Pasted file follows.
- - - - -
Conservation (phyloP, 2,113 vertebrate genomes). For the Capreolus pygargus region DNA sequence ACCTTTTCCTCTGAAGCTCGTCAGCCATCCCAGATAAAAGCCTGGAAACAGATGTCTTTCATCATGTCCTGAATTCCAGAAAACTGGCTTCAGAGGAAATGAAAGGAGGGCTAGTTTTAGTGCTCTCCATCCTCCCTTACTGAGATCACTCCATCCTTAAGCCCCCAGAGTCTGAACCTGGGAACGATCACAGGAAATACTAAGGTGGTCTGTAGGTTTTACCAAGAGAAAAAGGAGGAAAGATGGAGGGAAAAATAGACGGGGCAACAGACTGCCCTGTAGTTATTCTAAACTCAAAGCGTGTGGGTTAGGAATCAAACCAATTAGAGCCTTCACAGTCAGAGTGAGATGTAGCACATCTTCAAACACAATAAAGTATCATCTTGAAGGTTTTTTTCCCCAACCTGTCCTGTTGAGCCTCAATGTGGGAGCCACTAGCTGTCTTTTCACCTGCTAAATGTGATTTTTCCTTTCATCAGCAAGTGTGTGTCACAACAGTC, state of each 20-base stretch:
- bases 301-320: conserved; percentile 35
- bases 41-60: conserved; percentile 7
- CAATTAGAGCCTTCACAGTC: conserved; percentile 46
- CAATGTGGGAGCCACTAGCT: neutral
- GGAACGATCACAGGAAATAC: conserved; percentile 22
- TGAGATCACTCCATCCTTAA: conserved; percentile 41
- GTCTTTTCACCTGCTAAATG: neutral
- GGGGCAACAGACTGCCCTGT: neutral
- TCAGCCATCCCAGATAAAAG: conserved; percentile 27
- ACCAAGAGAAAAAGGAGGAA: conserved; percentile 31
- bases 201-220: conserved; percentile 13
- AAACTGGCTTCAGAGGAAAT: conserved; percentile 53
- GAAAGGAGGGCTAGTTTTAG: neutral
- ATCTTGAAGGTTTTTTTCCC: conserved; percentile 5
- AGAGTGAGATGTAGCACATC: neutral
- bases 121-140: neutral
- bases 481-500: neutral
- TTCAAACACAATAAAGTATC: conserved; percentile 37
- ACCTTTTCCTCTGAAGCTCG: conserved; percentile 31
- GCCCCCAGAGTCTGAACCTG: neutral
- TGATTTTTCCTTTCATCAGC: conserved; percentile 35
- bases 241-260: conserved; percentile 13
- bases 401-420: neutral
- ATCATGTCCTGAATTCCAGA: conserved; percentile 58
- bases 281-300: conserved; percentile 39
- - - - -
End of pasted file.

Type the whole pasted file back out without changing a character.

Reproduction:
Conservation (phyloP, 2,113 vertebrate genomes). For the Capreolus pygargus region DNA sequence ACCTTTTCCTCTGAAGCTCGTCAGCCATCCCAGATAAAAGCCTGGAAACAGATGTCTTTCATCATGTCCTGAATTCCAGAAAACTGGCTTCAGAGGAAATGAAAGGAGGGCTAGTTTTAGTGCTCTCCATCCTCCCTTACTGAGATCACTCCATCCTTAAGCCCCCAGAGTCTGAACCTGGGAACGATCACAGGAAATACTAAGGTGGTCTGTAGGTTTTACCAAGAGAAAAAGGAGGAAAGATGGAGGGAAAAATAGACGGGGCAACAGACTGCCCTGTAGTTATTCTAAACTCAAAGCGTGTGGGTTAGGAATCAAACCAATTAGAGCCTTCACAGTCAGAGTGAGATGTAGCACATCTTCAAACACAATAAAGTATCATCTTGAAGGTTTTTTTCCCCAACCTGTCCTGTTGAGCCTCAATGTGGGAGCCACTAGCTGTCTTTTCACCTGCTAAATGTGATTTTTCCTTTCATCAGCAAGTGTGTGTCACAACAGTC, state of each 20-base stretch:
- bases 301-320: conserved; percentile 35
- bases 41-60: conserved; percentile 7
- CAATTAGAGCCTTCACAGTC: conserved; percentile 46
- CAATGTGGGAGCCACTAGCT: neutral
- GGAACGATCACAGGAAATAC: conserved; percentile 22
- TGAGATCACTCCATCCTTAA: conserved; percentile 41
- GTCTTTTCACCTGCTAAATG: neutral
- GGGGCAACAGACTGCCCTGT: neutral
- TCAGCCATCCCAGATAAAAG: conserved; percentile 27
- ACCAAGAGAAAAAGGAGGAA: conserved; percentile 31
- bases 201-220: conserved; percentile 13
- AAACTGGCTTCAGAGGAAAT: conserved; percentile 53
- GAAAGGAGGGCTAGTTTTAG: neutral
- ATCTTGAAGGTTTTTTTCCC: conserved; percentile 5
- AGAGTGAGATGTAGCACATC: neutral
- bases 121-140: neutral
- bases 481-500: neutral
- TTCAAACACAATAAAGTATC: conserved; percentile 37
- ACCTTTTCCTCTGAAGCTCG: conserved; percentile 31
- GCCCCCAGAGTCTGAACCTG: neutral
- TGATTTTTCCTTTCATCAGC: conserved; percentile 35
- bases 241-260: conserved; percentile 13
- bases 401-420: neutral
- ATCATGTCCTGAATTCCAGA: conserved; percentile 58
- bases 281-300: conserved; percentile 39